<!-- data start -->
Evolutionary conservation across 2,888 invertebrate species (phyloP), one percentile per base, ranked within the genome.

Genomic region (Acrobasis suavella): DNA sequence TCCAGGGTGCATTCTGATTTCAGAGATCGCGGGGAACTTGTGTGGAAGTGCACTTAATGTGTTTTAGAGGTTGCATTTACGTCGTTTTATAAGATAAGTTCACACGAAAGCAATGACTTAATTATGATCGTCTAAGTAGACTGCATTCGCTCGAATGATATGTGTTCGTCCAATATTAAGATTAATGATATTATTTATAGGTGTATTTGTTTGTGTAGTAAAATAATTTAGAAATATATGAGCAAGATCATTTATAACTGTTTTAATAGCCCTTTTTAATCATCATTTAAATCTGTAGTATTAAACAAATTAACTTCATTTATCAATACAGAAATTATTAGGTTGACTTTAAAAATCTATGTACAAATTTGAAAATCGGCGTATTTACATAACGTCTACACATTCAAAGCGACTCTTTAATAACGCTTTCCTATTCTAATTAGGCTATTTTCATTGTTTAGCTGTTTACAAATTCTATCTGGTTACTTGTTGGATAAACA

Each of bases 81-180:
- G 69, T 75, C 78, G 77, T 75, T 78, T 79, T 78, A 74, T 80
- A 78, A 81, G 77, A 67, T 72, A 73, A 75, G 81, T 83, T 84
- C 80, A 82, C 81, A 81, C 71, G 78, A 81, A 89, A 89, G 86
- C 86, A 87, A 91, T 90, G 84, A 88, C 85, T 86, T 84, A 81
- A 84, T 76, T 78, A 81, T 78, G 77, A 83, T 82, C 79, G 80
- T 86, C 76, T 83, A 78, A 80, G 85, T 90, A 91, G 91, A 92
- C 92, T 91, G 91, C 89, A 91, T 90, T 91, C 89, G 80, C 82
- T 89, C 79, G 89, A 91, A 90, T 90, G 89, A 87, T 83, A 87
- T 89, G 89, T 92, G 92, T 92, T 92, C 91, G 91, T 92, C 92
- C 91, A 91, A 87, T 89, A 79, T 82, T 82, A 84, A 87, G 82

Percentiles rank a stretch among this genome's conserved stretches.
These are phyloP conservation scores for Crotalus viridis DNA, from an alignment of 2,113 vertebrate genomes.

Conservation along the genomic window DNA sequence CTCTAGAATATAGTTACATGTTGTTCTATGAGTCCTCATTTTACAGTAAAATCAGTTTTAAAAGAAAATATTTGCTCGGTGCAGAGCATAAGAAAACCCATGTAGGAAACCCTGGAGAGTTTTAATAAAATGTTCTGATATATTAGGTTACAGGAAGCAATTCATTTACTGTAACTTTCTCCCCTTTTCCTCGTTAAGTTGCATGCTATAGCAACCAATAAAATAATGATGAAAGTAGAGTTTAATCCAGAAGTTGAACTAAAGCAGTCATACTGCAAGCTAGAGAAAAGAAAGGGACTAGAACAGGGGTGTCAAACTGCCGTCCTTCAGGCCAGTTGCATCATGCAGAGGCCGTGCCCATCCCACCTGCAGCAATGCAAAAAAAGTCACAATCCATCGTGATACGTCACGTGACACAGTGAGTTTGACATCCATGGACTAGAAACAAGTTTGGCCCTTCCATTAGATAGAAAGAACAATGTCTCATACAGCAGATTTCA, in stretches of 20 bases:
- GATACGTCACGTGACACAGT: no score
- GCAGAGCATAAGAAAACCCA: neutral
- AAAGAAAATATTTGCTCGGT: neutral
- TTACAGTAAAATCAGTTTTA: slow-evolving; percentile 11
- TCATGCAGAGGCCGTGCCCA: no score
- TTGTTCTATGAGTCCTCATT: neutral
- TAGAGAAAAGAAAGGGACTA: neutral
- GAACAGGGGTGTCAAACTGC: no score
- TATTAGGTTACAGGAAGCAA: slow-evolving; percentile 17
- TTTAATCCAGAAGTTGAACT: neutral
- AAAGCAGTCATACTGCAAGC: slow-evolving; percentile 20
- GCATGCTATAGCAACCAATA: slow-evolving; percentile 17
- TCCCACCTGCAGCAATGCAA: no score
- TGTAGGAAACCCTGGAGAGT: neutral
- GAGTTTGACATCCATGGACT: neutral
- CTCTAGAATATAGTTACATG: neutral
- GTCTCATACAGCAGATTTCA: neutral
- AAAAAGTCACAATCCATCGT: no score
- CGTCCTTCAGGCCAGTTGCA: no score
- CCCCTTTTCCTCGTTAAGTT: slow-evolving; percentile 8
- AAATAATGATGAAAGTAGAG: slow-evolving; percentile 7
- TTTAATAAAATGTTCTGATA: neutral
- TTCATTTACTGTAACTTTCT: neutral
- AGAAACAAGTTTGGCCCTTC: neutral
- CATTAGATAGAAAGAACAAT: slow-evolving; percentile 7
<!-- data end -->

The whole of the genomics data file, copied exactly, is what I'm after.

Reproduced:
Evolutionary conservation across 2,888 invertebrate species (phyloP), one percentile per base, ranked within the genome.

Genomic region (Acrobasis suavella): DNA sequence TCCAGGGTGCATTCTGATTTCAGAGATCGCGGGGAACTTGTGTGGAAGTGCACTTAATGTGTTTTAGAGGTTGCATTTACGTCGTTTTATAAGATAAGTTCACACGAAAGCAATGACTTAATTATGATCGTCTAAGTAGACTGCATTCGCTCGAATGATATGTGTTCGTCCAATATTAAGATTAATGATATTATTTATAGGTGTATTTGTTTGTGTAGTAAAATAATTTAGAAATATATGAGCAAGATCATTTATAACTGTTTTAATAGCCCTTTTTAATCATCATTTAAATCTGTAGTATTAAACAAATTAACTTCATTTATCAATACAGAAATTATTAGGTTGACTTTAAAAATCTATGTACAAATTTGAAAATCGGCGTATTTACATAACGTCTACACATTCAAAGCGACTCTTTAATAACGCTTTCCTATTCTAATTAGGCTATTTTCATTGTTTAGCTGTTTACAAATTCTATCTGGTTACTTGTTGGATAAACA

Each of bases 81-180:
- G 69, T 75, C 78, G 77, T 75, T 78, T 79, T 78, A 74, T 80
- A 78, A 81, G 77, A 67, T 72, A 73, A 75, G 81, T 83, T 84
- C 80, A 82, C 81, A 81, C 71, G 78, A 81, A 89, A 89, G 86
- C 86, A 87, A 91, T 90, G 84, A 88, C 85, T 86, T 84, A 81
- A 84, T 76, T 78, A 81, T 78, G 77, A 83, T 82, C 79, G 80
- T 86, C 76, T 83, A 78, A 80, G 85, T 90, A 91, G 91, A 92
- C 92, T 91, G 91, C 89, A 91, T 90, T 91, C 89, G 80, C 82
- T 89, C 79, G 89, A 91, A 90, T 90, G 89, A 87, T 83, A 87
- T 89, G 89, T 92, G 92, T 92, T 92, C 91, G 91, T 92, C 92
- C 91, A 91, A 87, T 89, A 79, T 82, T 82, A 84, A 87, G 82

Percentiles rank a stretch among this genome's conserved stretches.
These are phyloP conservation scores for Crotalus viridis DNA, from an alignment of 2,113 vertebrate genomes.

Conservation along the genomic window DNA sequence CTCTAGAATATAGTTACATGTTGTTCTATGAGTCCTCATTTTACAGTAAAATCAGTTTTAAAAGAAAATATTTGCTCGGTGCAGAGCATAAGAAAACCCATGTAGGAAACCCTGGAGAGTTTTAATAAAATGTTCTGATATATTAGGTTACAGGAAGCAATTCATTTACTGTAACTTTCTCCCCTTTTCCTCGTTAAGTTGCATGCTATAGCAACCAATAAAATAATGATGAAAGTAGAGTTTAATCCAGAAGTTGAACTAAAGCAGTCATACTGCAAGCTAGAGAAAAGAAAGGGACTAGAACAGGGGTGTCAAACTGCCGTCCTTCAGGCCAGTTGCATCATGCAGAGGCCGTGCCCATCCCACCTGCAGCAATGCAAAAAAAGTCACAATCCATCGTGATACGTCACGTGACACAGTGAGTTTGACATCCATGGACTAGAAACAAGTTTGGCCCTTCCATTAGATAGAAAGAACAATGTCTCATACAGCAGATTTCA, in stretches of 20 bases:
- GATACGTCACGTGACACAGT: no score
- GCAGAGCATAAGAAAACCCA: neutral
- AAAGAAAATATTTGCTCGGT: neutral
- TTACAGTAAAATCAGTTTTA: slow-evolving; percentile 11
- TCATGCAGAGGCCGTGCCCA: no score
- TTGTTCTATGAGTCCTCATT: neutral
- TAGAGAAAAGAAAGGGACTA: neutral
- GAACAGGGGTGTCAAACTGC: no score
- TATTAGGTTACAGGAAGCAA: slow-evolving; percentile 17
- TTTAATCCAGAAGTTGAACT: neutral
- AAAGCAGTCATACTGCAAGC: slow-evolving; percentile 20
- GCATGCTATAGCAACCAATA: slow-evolving; percentile 17
- TCCCACCTGCAGCAATGCAA: no score
- TGTAGGAAACCCTGGAGAGT: neutral
- GAGTTTGACATCCATGGACT: neutral
- CTCTAGAATATAGTTACATG: neutral
- GTCTCATACAGCAGATTTCA: neutral
- AAAAAGTCACAATCCATCGT: no score
- CGTCCTTCAGGCCAGTTGCA: no score
- CCCCTTTTCCTCGTTAAGTT: slow-evolving; percentile 8
- AAATAATGATGAAAGTAGAG: slow-evolving; percentile 7
- TTTAATAAAATGTTCTGATA: neutral
- TTCATTTACTGTAACTTTCT: neutral
- AGAAACAAGTTTGGCCCTTC: neutral
- CATTAGATAGAAAGAACAAT: slow-evolving; percentile 7